Taoiseach Micheál Martin has said the Government made no payment for the decryption key which the HSE is using to try to restore its IT systems.
He said diplomatic channels were not used to secure it and it is unclear why it was given by the hackers.
Mr Martin said that getting the decryption key is good but does not take away from the enormous work that still lies ahead to rebuild the system overall.
He said that it remains the case that data could be dumped.
Mr Martin said that the injunction that the HSE secured is a strong one, which makes it a criminal act to reveal any data that has been illegally obtained from the HSE IT system.
He said the Government appreciated the collaboration and cooperation from major social media companies.
Over the weekend, experts will continue to assess the application of the decryption key.
He said that it is slow work, but progress is being made and asked people for patience.
Earlier, the National Cyber Security Agency validated the decryption key supplied online by the criminal gang which attacked the Department of Health and the HSE's computer systems and stole confidential personal and medical data.
They now need to remove the associated "flaws and bugs" and incorporate them into a decryption tool that is compatible with the HSE systems to safely restore the stolen data.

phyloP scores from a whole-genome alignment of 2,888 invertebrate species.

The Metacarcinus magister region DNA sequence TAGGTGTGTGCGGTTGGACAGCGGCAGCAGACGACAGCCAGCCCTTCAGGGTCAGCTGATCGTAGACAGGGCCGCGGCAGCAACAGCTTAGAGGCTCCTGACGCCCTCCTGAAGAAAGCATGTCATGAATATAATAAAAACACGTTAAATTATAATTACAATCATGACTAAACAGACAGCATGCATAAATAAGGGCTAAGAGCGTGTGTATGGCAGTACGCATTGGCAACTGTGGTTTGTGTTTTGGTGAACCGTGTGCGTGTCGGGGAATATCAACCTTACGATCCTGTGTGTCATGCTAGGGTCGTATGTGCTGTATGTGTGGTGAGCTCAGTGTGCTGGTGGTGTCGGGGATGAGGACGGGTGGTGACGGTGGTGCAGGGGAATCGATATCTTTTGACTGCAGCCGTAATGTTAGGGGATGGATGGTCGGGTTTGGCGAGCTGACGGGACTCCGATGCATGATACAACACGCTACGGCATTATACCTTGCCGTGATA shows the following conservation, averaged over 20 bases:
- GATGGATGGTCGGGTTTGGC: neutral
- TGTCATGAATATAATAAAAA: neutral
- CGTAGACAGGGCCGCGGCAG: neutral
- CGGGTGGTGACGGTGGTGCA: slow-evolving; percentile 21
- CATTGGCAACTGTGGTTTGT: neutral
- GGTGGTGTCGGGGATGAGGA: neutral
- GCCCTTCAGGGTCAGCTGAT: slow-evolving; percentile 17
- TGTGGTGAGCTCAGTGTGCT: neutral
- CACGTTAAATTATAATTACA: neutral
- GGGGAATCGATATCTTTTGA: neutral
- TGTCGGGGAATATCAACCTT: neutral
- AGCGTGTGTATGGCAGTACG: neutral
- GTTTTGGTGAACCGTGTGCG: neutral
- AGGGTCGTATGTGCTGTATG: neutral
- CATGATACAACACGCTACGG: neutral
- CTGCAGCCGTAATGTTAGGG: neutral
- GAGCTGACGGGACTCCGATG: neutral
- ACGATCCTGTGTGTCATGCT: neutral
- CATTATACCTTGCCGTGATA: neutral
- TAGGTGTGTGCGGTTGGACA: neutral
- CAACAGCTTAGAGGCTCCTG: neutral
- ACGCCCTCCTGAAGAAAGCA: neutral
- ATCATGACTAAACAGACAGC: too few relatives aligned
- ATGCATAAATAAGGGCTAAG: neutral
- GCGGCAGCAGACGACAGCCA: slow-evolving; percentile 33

The agency along with IT specialists are testing and validating the key which is a complicated algorithm and is "highly flawed."
It is estimated that the gang spent hundreds of thousands of euro designing and inserting the ransomware and will be seeking some return through publishing the information on the darknet or selling it on to other criminals for extortion and blackmail.
However, specialists believe the High Court injunction on publishing the information has limited the criminal gang's options.
Today, a number of social media companies with headquarters in Ireland have responded to the High Court injunction secured by the HSE.
A Facebook spokesperson said the company was "aware of the court order and will act swiftly to remove content that is illegal, once we are aware of it".
A spokesperson from Twitter said it "complies with all properly scoped and valid legal requests, as per our law enforcement procedures".
While, Google said its search results were an index of content on the open web.
"We remove pages from our index in limited circumstances, including when required by law," a spokesperson said.
The NCSC and the private IT specialists contractors said they have not engaged at all with the criminal gang responsible who are being targeted by gardaí and law enforcement agencies in the US, the UK and Europe.
They are satisfied that this criminal gang knew that it had attacked a health service and that its crime would impact on sick, elderly and vulnerable people including children.
Digital notes left by the criminal gang were addressed to the HSE and investigators are satisfied the gang targeted the Health system and this was not "an accidental discharge."
All parties involved insist that no ransom has or will be paid by the Government, that no money has changed hands and that no agency, representative, or private individual, directly or by proxy has or will pay any ransom and that none will be paid and disguised in the fees paid to a commercial company.